That's a question we hear sometimes when coming back from a Mass. But in this case, the question is being asked of a very major event -- the last Mass Pope Benedict XVI celebrated on his apostolic trip to Poland. It was held in Krakow and the Vatican Information Service said there were 2 million people there. That's not an unreasonable number.
However, the International Herald Tribune (the New York Times for everyone else) and many other news outlets reported that there were 900,000.
Hmmm, let's see, some quick figuring and that's a difference of about 1.1 million people. Now, it seems to me that a difference of 100,000 might be reasonable when you're talking about a million people. But a difference of another million? That's hard to conceive.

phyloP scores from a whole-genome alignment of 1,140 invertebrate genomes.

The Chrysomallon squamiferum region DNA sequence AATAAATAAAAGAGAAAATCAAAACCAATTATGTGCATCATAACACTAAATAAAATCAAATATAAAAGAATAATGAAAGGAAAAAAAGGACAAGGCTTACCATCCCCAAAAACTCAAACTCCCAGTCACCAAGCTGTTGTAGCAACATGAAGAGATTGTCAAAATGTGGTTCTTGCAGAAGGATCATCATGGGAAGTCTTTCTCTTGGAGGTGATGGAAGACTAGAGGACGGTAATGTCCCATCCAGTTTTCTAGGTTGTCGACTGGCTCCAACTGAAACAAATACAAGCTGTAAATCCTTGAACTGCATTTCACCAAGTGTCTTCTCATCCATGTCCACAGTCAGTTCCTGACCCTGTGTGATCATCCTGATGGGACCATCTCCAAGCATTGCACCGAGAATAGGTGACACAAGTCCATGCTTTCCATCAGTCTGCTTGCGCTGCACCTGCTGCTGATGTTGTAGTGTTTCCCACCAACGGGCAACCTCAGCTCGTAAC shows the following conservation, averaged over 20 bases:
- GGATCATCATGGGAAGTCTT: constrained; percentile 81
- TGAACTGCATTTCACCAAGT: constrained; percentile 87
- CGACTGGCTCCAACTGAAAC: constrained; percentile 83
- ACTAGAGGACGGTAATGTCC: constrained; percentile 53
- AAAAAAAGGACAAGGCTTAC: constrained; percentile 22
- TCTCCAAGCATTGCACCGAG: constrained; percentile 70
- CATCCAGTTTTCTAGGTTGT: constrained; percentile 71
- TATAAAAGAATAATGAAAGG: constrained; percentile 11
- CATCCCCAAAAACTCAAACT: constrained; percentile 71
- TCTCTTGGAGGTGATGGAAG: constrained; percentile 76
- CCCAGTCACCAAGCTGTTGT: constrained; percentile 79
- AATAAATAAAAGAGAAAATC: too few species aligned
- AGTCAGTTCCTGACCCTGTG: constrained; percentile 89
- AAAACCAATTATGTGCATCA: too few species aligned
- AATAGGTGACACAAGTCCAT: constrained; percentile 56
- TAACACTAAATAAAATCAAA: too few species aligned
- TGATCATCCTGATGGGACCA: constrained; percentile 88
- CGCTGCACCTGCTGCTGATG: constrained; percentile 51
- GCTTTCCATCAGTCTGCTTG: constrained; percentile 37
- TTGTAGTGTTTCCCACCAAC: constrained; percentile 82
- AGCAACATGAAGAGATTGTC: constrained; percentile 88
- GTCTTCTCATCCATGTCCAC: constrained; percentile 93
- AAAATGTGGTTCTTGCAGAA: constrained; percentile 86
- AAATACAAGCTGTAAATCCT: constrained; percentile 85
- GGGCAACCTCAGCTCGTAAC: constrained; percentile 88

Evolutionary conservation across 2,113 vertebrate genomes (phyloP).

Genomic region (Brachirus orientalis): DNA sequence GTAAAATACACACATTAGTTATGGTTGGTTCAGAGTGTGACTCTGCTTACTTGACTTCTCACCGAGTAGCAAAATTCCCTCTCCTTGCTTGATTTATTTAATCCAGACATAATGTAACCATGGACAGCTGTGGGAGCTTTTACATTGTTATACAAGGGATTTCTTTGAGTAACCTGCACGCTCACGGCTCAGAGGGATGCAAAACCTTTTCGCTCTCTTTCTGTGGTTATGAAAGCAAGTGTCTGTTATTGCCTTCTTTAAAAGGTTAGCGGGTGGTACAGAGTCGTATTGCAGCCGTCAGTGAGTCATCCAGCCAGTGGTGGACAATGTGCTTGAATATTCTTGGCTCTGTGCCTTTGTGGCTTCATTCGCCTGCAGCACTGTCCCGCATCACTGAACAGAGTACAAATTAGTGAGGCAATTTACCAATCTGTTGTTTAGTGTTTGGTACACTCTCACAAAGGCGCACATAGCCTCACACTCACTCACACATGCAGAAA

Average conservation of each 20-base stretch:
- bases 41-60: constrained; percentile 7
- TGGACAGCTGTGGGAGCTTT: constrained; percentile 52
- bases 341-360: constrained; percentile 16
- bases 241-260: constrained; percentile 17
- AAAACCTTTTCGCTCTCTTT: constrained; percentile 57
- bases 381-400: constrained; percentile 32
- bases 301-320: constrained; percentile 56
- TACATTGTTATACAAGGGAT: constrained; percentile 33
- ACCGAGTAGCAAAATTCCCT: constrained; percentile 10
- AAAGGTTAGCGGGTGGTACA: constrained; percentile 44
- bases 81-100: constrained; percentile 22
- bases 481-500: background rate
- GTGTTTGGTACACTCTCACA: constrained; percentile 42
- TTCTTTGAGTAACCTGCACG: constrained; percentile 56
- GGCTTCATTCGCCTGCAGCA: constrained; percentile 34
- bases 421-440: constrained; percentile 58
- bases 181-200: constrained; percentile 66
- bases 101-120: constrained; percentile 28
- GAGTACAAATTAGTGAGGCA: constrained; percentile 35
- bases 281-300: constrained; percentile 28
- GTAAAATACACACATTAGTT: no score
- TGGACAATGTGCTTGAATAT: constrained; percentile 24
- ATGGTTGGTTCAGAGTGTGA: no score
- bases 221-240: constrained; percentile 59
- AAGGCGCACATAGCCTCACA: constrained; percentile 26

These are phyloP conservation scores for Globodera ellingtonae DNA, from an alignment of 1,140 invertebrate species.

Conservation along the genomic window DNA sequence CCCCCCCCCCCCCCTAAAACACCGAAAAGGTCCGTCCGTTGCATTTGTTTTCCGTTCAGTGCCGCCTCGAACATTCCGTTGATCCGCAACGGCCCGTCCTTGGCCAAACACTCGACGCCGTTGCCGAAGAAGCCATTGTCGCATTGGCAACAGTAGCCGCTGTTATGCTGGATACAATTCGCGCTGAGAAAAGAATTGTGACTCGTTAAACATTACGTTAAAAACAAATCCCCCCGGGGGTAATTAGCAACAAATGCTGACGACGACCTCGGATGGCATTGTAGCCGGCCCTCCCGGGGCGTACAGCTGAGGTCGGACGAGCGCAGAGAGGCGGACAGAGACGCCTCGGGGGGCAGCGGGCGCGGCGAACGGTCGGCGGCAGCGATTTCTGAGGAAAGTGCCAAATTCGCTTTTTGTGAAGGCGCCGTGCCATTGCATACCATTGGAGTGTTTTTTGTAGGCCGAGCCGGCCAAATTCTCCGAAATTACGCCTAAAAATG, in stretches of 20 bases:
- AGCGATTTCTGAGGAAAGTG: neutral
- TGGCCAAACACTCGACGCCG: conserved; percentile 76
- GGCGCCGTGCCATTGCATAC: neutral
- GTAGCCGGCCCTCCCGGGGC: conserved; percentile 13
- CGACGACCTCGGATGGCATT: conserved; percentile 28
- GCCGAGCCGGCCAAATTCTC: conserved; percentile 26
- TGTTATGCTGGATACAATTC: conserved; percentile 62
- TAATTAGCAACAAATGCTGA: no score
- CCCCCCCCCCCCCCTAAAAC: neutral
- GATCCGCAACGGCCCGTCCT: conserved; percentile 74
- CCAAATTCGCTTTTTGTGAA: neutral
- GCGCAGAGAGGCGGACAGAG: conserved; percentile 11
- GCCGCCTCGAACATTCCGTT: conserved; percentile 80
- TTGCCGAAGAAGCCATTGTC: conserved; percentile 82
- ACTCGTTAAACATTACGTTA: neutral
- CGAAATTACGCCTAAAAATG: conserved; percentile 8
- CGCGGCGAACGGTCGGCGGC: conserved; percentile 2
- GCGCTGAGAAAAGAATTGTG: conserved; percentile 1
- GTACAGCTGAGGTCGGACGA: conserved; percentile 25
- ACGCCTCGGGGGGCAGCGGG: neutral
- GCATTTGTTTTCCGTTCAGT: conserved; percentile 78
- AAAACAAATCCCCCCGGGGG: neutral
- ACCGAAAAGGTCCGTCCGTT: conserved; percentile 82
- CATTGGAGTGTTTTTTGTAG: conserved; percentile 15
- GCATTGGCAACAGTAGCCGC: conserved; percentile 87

The question, of course, is who should we say is more reliable in this case? Personally, I go with the VIS. Is there an agenda? Yes, but they are not unafraid to tell the truth when things don't go as well as hoped or planned. If there were only 900,000, why would VIS report 2 million and be corrected by the secular media? That doesn't make any sense at all. What does make sense is the secular media trying to downplay Benedict's impact in John Paul's homeland.